Movie Review: The Burning Plain (2008)



It’s a good story, but something was lacking. Everything made perfect sense, including the psychology of Sylvia (Charlize Theron), yet there was something amissed. I hate to say it, but I believe Theron was mis-casted, not because of her acting, which was good, but because I had a hard time adjusting to the transition of a small town girl to a successful restaurateur, who still looked like a Dior’s model in all camera angles. Perhaps, it was a minor flaw only I saw that won’t bother you enjoying this relatively predictable film.

Three teenagers went out to the desert to look at the charred remain of a trailer that once hosted a man and a woman: secret lovers. Two of them are the sons of the deceased married man, Nick Martinez (Joaquim de Almeida); the younger son Santiago (JD Pardo/Danny Pino) wants to know what his father was thinking before he was incinerated with his inspection of blackened burned bed.

At the dead man’s funeral,  Gina’s (Kim Basinger) family show up, the husband, Robert (Brett Cullen), accuses the teenagers’ father for taking away his children’s mother. The eldest daughter, Mariana (Jennifer Lawrence), follows his father to their truck while peeping at Santiago. They form an unusal relationship, whether in honour of their parents’ true love, or in exploring their own affection.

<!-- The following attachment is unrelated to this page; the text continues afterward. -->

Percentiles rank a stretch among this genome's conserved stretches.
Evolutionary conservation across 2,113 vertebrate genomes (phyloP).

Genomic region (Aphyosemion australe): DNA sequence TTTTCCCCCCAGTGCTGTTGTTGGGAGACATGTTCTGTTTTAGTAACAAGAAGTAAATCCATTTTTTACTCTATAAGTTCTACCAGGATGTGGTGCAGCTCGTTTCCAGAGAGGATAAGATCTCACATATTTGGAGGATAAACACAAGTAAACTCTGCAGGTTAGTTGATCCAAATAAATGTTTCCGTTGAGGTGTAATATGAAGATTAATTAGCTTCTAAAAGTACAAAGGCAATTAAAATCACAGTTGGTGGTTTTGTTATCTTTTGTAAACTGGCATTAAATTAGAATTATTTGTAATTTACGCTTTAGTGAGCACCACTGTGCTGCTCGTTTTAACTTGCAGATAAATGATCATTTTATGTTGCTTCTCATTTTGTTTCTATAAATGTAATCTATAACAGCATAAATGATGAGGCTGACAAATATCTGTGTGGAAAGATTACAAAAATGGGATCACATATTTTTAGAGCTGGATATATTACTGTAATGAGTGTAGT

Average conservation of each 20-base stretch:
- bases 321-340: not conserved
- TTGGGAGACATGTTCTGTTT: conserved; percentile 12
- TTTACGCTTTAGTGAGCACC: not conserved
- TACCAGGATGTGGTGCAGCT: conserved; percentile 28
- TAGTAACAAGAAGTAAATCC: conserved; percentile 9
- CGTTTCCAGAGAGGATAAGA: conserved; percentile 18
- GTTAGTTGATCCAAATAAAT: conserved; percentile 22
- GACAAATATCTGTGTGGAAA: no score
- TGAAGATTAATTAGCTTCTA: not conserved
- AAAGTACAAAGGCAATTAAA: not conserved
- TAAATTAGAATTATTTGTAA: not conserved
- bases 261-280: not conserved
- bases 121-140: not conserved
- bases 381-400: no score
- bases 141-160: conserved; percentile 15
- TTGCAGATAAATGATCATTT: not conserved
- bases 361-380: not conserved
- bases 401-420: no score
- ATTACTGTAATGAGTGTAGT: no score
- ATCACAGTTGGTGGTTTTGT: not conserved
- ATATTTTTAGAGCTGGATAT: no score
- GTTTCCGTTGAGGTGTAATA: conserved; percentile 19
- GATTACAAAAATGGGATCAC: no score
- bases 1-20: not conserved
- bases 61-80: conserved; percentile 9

Gina and Nick had been seeing each other frequently at the trailer, they were in love. He offered her what her husband could no longer give. She was a cancer survivor, and her husband could not bear her physically in bed (rather classic). Gina fell for Nick’s compassion, and good sex?!

Sylvia also falls for the married type. John (John Corbett) is the sous-chef of her restaurant, and he is one of her random FBs, which John hates, and yet he is not leaving his wife for her.

Santiago has a twelve years old daughter, Maria(Tessa Ia). His plane crushes while dusting a field, his business partner, Carlos (José María Yazpik) takes Maria to find Mariana upon Santiago’s wish, while being beside his sick-bed in the hospital.

I think I lay them all out fairly clear: 1) charred trailer (accident vs. homicide); 2) teenagers’ lost love and found love; 3) the behind stories of two parents’ adultery; 4) the psychology of uncommitted random sex-affairs.

WATCH…great piecemeal acting among Basinger, Theron and Lawrence. Nothing to gel them three together, unfortunately.



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